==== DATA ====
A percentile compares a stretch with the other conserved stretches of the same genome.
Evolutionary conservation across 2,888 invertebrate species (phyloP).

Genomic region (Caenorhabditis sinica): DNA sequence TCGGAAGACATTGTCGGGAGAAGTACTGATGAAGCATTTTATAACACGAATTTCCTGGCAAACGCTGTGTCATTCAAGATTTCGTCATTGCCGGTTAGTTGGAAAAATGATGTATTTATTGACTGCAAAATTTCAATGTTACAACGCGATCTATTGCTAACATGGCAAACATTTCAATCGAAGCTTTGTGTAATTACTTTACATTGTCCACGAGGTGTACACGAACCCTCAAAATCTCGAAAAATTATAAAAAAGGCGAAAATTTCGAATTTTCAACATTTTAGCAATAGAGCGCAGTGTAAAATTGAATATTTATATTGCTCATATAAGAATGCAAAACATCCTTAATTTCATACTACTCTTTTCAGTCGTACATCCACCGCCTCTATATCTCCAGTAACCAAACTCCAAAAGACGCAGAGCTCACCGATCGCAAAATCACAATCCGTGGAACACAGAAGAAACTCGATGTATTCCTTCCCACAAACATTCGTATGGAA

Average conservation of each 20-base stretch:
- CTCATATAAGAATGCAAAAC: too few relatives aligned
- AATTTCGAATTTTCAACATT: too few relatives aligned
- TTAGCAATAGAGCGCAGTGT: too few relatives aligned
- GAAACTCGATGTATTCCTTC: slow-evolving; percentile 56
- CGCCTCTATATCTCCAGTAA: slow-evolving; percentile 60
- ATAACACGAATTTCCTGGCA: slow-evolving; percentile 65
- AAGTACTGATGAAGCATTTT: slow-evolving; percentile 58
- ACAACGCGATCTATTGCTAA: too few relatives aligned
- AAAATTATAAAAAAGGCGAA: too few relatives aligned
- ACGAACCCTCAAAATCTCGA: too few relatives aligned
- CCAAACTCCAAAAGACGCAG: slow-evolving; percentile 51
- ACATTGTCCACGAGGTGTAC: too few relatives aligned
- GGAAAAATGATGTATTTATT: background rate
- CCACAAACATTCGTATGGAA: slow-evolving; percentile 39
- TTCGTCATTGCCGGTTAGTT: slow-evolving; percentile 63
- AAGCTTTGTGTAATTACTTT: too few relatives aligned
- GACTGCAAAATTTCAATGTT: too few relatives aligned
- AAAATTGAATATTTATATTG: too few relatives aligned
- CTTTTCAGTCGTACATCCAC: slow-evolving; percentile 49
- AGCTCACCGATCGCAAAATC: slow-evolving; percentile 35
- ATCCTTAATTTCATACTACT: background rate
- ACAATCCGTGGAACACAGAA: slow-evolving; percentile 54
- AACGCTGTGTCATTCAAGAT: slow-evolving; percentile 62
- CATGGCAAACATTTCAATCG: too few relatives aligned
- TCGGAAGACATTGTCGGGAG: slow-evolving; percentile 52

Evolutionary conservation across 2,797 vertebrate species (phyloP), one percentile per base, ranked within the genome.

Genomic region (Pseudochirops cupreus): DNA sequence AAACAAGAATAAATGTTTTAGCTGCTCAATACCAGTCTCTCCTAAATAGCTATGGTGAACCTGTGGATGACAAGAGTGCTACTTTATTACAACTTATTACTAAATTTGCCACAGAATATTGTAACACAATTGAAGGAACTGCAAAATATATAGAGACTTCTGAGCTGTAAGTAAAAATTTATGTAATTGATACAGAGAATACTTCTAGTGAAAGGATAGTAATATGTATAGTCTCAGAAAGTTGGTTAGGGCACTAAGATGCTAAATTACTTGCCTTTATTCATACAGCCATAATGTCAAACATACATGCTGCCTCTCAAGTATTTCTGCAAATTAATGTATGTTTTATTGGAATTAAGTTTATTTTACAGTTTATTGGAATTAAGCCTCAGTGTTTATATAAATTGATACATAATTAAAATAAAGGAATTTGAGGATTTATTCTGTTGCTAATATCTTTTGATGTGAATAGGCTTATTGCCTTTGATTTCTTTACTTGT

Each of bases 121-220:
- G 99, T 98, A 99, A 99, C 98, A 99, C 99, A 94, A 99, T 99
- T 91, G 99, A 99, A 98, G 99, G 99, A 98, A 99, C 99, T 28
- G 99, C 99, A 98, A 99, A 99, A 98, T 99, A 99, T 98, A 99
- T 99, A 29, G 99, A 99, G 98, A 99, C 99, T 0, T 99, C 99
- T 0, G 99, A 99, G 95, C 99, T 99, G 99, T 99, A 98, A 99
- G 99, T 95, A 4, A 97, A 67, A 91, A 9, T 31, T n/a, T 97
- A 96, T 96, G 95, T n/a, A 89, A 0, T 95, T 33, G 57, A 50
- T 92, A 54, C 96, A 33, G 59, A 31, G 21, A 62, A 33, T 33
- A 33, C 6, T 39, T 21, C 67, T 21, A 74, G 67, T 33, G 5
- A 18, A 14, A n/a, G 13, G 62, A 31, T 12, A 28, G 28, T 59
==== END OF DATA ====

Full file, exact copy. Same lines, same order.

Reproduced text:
A percentile compares a stretch with the other conserved stretches of the same genome.
Evolutionary conservation across 2,888 invertebrate species (phyloP).

Genomic region (Caenorhabditis sinica): DNA sequence TCGGAAGACATTGTCGGGAGAAGTACTGATGAAGCATTTTATAACACGAATTTCCTGGCAAACGCTGTGTCATTCAAGATTTCGTCATTGCCGGTTAGTTGGAAAAATGATGTATTTATTGACTGCAAAATTTCAATGTTACAACGCGATCTATTGCTAACATGGCAAACATTTCAATCGAAGCTTTGTGTAATTACTTTACATTGTCCACGAGGTGTACACGAACCCTCAAAATCTCGAAAAATTATAAAAAAGGCGAAAATTTCGAATTTTCAACATTTTAGCAATAGAGCGCAGTGTAAAATTGAATATTTATATTGCTCATATAAGAATGCAAAACATCCTTAATTTCATACTACTCTTTTCAGTCGTACATCCACCGCCTCTATATCTCCAGTAACCAAACTCCAAAAGACGCAGAGCTCACCGATCGCAAAATCACAATCCGTGGAACACAGAAGAAACTCGATGTATTCCTTCCCACAAACATTCGTATGGAA

Average conservation of each 20-base stretch:
- CTCATATAAGAATGCAAAAC: too few relatives aligned
- AATTTCGAATTTTCAACATT: too few relatives aligned
- TTAGCAATAGAGCGCAGTGT: too few relatives aligned
- GAAACTCGATGTATTCCTTC: slow-evolving; percentile 56
- CGCCTCTATATCTCCAGTAA: slow-evolving; percentile 60
- ATAACACGAATTTCCTGGCA: slow-evolving; percentile 65
- AAGTACTGATGAAGCATTTT: slow-evolving; percentile 58
- ACAACGCGATCTATTGCTAA: too few relatives aligned
- AAAATTATAAAAAAGGCGAA: too few relatives aligned
- ACGAACCCTCAAAATCTCGA: too few relatives aligned
- CCAAACTCCAAAAGACGCAG: slow-evolving; percentile 51
- ACATTGTCCACGAGGTGTAC: too few relatives aligned
- GGAAAAATGATGTATTTATT: background rate
- CCACAAACATTCGTATGGAA: slow-evolving; percentile 39
- TTCGTCATTGCCGGTTAGTT: slow-evolving; percentile 63
- AAGCTTTGTGTAATTACTTT: too few relatives aligned
- GACTGCAAAATTTCAATGTT: too few relatives aligned
- AAAATTGAATATTTATATTG: too few relatives aligned
- CTTTTCAGTCGTACATCCAC: slow-evolving; percentile 49
- AGCTCACCGATCGCAAAATC: slow-evolving; percentile 35
- ATCCTTAATTTCATACTACT: background rate
- ACAATCCGTGGAACACAGAA: slow-evolving; percentile 54
- AACGCTGTGTCATTCAAGAT: slow-evolving; percentile 62
- CATGGCAAACATTTCAATCG: too few relatives aligned
- TCGGAAGACATTGTCGGGAG: slow-evolving; percentile 52

Evolutionary conservation across 2,797 vertebrate species (phyloP), one percentile per base, ranked within the genome.

Genomic region (Pseudochirops cupreus): DNA sequence AAACAAGAATAAATGTTTTAGCTGCTCAATACCAGTCTCTCCTAAATAGCTATGGTGAACCTGTGGATGACAAGAGTGCTACTTTATTACAACTTATTACTAAATTTGCCACAGAATATTGTAACACAATTGAAGGAACTGCAAAATATATAGAGACTTCTGAGCTGTAAGTAAAAATTTATGTAATTGATACAGAGAATACTTCTAGTGAAAGGATAGTAATATGTATAGTCTCAGAAAGTTGGTTAGGGCACTAAGATGCTAAATTACTTGCCTTTATTCATACAGCCATAATGTCAAACATACATGCTGCCTCTCAAGTATTTCTGCAAATTAATGTATGTTTTATTGGAATTAAGTTTATTTTACAGTTTATTGGAATTAAGCCTCAGTGTTTATATAAATTGATACATAATTAAAATAAAGGAATTTGAGGATTTATTCTGTTGCTAATATCTTTTGATGTGAATAGGCTTATTGCCTTTGATTTCTTTACTTGT

Each of bases 121-220:
- G 99, T 98, A 99, A 99, C 98, A 99, C 99, A 94, A 99, T 99
- T 91, G 99, A 99, A 98, G 99, G 99, A 98, A 99, C 99, T 28
- G 99, C 99, A 98, A 99, A 99, A 98, T 99, A 99, T 98, A 99
- T 99, A 29, G 99, A 99, G 98, A 99, C 99, T 0, T 99, C 99
- T 0, G 99, A 99, G 95, C 99, T 99, G 99, T 99, A 98, A 99
- G 99, T 95, A 4, A 97, A 67, A 91, A 9, T 31, T n/a, T 97
- A 96, T 96, G 95, T n/a, A 89, A 0, T 95, T 33, G 57, A 50
- T 92, A 54, C 96, A 33, G 59, A 31, G 21, A 62, A 33, T 33
- A 33, C 6, T 39, T 21, C 67, T 21, A 74, G 67, T 33, G 5
- A 18, A 14, A n/a, G 13, G 62, A 31, T 12, A 28, G 28, T 59